When I hear about Ruby, the first thought that comes to mind is Ruby on Rails and Web 2.0 applications. I would have never made the association from Ruby to desktop application. Until now. About a year ago, it was suggested that JRuby and SWT might be a viable combination for Ruby on the desktop. After all, SWT is the performant, native desktop library available from Eclipse, and Ruby gives you many productivity advantages. There was even a SWeeTgui project at the time, though it doesn't seem like there was much traction. Fast-forward one year, and we now have Glimmer: "a JRuby DSL that enables easy and efficient authoring of user-interfaces". What advantages are there with Glimmer? Here's what I see:
  • A compact api that allows Ruby developers to write native destop applications
  • A clean wrapper around the SWT libraries, that takes a minimalist approach by exposing the most important features and applying smart defaults everywhere
  • An API that is based on Ruby's programming paradigms, not Java's.
  • The ability to implement complex SWT desktop applications with only 25% of the code.

That last point is what brought me over. Being able to write the same functionality with just a quarter of the code (and time). I've been developing Java applications for nearly a decade now, and using SWT for two years, and I feel very comfortable. .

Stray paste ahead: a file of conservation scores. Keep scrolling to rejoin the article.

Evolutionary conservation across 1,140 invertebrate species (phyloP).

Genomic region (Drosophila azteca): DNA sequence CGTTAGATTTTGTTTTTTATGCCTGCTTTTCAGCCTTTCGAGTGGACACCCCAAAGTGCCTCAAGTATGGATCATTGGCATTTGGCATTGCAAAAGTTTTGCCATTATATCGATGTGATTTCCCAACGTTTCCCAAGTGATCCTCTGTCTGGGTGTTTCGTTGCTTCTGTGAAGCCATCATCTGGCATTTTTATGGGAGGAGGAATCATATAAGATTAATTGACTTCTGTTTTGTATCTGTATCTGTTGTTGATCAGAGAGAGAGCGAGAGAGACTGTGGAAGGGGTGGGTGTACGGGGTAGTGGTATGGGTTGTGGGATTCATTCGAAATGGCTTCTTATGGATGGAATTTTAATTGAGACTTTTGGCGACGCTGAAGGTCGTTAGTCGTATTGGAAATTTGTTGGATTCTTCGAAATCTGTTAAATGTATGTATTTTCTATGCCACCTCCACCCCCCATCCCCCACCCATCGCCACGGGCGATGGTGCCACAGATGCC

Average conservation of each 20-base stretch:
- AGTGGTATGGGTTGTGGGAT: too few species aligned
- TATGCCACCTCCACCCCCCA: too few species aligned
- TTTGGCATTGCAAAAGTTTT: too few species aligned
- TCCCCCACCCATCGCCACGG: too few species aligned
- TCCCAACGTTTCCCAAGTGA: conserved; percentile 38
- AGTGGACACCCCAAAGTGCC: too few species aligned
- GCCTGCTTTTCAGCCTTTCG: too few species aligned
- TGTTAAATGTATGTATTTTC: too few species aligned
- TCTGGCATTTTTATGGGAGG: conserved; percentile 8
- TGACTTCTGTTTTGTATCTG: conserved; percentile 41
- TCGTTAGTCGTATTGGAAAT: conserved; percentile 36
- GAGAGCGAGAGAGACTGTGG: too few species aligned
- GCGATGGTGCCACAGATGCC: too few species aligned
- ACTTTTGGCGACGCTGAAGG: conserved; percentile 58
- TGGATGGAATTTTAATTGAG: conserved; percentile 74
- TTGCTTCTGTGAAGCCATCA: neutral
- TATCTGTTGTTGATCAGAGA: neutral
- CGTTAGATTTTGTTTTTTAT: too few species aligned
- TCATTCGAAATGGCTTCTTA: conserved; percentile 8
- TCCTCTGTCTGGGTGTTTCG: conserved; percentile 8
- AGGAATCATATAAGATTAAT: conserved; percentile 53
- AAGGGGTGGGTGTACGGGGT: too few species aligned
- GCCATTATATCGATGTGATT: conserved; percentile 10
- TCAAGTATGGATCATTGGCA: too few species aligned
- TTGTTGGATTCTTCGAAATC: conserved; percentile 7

When I first saw Glimmer, I didn't believe that I needed it for my Java SWT applications, because I know Java, and I know SWT. But as we discussed the merits of this API, and I saw a demonstration of some complicated user interfaces, I got a "glimmer" in my eye. I could see alot of productivity benefits here.

Take a look for yourself, and consider it for your next desktop project.

Friday, November 2, 2007

A REAL Onsite Customer

I'm currently working on a project that is using an agile process to manage development. We use most of the XP practices, but are mising what I would consider the most important one: an onsite customer. Though our customer is a manager, and the final decision-maker, she doesn't participate directly in the daily development activities. Instead, she sends a proxy.